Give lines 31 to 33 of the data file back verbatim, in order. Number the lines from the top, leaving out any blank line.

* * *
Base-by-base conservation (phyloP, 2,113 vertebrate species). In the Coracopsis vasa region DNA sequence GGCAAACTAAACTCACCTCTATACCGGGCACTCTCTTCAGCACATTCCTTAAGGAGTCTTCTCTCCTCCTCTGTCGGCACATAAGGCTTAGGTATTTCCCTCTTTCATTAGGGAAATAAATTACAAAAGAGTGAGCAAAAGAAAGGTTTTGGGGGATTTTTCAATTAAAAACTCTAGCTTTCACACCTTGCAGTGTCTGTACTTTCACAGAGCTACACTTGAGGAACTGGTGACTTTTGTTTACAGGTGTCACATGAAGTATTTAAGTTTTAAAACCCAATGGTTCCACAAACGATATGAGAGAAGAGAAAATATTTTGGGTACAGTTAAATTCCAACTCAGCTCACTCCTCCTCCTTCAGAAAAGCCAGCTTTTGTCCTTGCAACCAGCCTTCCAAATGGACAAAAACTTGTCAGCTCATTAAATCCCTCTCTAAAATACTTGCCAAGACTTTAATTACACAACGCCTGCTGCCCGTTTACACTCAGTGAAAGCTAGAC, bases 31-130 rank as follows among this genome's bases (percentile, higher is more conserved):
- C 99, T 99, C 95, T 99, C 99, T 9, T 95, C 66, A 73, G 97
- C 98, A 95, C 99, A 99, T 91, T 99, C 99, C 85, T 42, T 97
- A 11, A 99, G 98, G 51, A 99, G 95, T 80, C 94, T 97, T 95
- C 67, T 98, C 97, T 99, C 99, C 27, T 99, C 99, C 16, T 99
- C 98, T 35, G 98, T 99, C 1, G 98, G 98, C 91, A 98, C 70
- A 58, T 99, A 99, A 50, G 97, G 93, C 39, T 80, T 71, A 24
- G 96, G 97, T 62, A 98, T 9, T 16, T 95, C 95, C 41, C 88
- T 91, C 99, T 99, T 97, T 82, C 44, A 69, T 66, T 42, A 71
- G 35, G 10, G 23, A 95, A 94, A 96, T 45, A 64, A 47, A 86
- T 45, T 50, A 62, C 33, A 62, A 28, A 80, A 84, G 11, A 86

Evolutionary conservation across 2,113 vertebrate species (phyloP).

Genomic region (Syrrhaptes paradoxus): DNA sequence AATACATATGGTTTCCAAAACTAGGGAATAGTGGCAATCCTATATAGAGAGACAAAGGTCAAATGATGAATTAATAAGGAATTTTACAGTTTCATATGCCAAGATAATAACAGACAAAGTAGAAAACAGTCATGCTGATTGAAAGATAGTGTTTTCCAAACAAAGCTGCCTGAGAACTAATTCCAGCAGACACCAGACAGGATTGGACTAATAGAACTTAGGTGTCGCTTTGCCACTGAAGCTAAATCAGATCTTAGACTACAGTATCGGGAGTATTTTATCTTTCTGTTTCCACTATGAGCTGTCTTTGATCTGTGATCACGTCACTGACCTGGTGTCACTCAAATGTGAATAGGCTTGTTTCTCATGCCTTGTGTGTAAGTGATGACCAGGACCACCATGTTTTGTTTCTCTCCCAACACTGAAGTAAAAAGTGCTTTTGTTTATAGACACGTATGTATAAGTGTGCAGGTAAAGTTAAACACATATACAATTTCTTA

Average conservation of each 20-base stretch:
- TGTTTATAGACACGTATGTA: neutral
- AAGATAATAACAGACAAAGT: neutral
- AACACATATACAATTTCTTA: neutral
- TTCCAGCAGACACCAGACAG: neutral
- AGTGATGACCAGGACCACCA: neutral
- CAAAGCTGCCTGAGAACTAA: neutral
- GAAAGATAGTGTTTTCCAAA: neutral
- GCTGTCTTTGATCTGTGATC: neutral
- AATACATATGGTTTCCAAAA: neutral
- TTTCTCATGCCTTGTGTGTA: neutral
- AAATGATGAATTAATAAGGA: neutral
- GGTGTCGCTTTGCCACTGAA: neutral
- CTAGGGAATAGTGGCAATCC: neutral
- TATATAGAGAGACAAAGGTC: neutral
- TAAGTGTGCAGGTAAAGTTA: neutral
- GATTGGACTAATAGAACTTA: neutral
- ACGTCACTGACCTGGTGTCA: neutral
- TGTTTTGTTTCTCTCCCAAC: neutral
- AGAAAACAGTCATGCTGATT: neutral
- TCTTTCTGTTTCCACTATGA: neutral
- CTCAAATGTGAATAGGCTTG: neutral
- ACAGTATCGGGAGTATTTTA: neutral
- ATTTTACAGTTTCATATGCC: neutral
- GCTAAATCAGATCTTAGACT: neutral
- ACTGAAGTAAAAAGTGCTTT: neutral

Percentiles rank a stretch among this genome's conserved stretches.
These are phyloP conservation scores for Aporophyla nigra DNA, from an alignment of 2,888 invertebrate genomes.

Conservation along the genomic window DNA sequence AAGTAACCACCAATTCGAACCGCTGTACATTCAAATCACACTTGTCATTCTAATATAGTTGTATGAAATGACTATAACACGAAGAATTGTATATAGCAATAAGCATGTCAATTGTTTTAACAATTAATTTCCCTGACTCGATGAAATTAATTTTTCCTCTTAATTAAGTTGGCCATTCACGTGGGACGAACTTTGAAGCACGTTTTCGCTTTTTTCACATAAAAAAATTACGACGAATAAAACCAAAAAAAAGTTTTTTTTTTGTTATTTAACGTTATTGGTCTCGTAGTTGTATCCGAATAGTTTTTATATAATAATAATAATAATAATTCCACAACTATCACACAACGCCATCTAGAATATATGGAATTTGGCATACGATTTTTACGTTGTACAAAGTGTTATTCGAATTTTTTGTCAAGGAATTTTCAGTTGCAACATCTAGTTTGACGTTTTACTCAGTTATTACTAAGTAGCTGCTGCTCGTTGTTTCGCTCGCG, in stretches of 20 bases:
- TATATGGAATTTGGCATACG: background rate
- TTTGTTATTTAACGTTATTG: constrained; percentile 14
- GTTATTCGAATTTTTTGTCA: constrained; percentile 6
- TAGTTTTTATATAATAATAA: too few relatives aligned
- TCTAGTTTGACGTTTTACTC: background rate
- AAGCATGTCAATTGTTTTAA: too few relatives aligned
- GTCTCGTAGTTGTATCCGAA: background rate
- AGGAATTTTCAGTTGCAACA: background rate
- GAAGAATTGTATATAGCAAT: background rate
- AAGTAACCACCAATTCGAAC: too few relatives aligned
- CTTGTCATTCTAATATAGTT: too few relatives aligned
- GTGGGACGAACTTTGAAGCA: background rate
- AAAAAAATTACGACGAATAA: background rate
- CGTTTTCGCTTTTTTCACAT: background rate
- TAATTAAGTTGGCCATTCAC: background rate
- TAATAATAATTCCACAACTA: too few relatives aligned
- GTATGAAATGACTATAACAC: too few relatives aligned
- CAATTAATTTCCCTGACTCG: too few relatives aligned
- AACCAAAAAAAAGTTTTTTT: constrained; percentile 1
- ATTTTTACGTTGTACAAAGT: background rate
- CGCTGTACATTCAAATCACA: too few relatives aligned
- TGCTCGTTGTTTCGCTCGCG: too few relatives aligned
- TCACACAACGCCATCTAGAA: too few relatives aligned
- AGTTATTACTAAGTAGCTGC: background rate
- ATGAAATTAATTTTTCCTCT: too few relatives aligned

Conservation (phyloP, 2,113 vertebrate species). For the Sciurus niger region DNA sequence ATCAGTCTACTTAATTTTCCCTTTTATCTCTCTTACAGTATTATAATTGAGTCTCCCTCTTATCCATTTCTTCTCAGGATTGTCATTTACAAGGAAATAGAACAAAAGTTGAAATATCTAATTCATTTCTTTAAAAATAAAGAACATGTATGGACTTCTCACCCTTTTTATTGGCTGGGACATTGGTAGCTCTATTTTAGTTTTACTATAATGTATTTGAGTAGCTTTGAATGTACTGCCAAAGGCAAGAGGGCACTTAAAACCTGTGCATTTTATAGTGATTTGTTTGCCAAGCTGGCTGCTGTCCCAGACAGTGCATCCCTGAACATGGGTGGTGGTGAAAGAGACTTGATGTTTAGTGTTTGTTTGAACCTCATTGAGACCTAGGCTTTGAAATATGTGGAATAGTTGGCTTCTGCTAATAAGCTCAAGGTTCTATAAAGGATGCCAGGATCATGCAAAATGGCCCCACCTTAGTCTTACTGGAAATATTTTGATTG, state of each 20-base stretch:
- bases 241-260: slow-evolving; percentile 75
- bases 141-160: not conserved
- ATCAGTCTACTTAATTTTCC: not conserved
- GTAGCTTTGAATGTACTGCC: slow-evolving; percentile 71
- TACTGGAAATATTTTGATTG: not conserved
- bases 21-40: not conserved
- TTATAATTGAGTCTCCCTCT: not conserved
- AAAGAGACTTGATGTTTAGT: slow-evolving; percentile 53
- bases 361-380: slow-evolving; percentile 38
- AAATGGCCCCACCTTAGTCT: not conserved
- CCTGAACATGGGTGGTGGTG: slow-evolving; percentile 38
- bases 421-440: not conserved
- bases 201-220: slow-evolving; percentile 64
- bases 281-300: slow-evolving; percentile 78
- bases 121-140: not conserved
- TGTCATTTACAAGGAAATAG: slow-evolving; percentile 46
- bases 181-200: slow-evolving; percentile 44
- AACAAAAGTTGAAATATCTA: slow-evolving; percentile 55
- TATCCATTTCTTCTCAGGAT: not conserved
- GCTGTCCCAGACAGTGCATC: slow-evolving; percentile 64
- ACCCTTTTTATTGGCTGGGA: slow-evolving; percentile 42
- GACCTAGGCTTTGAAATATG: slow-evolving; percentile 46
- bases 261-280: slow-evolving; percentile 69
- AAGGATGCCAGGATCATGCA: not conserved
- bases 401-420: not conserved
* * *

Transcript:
- ACGTCACTGACCTGGTGTCA: neutral
- TGTTTTGTTTCTCTCCCAAC: neutral
- AGAAAACAGTCATGCTGATT: neutral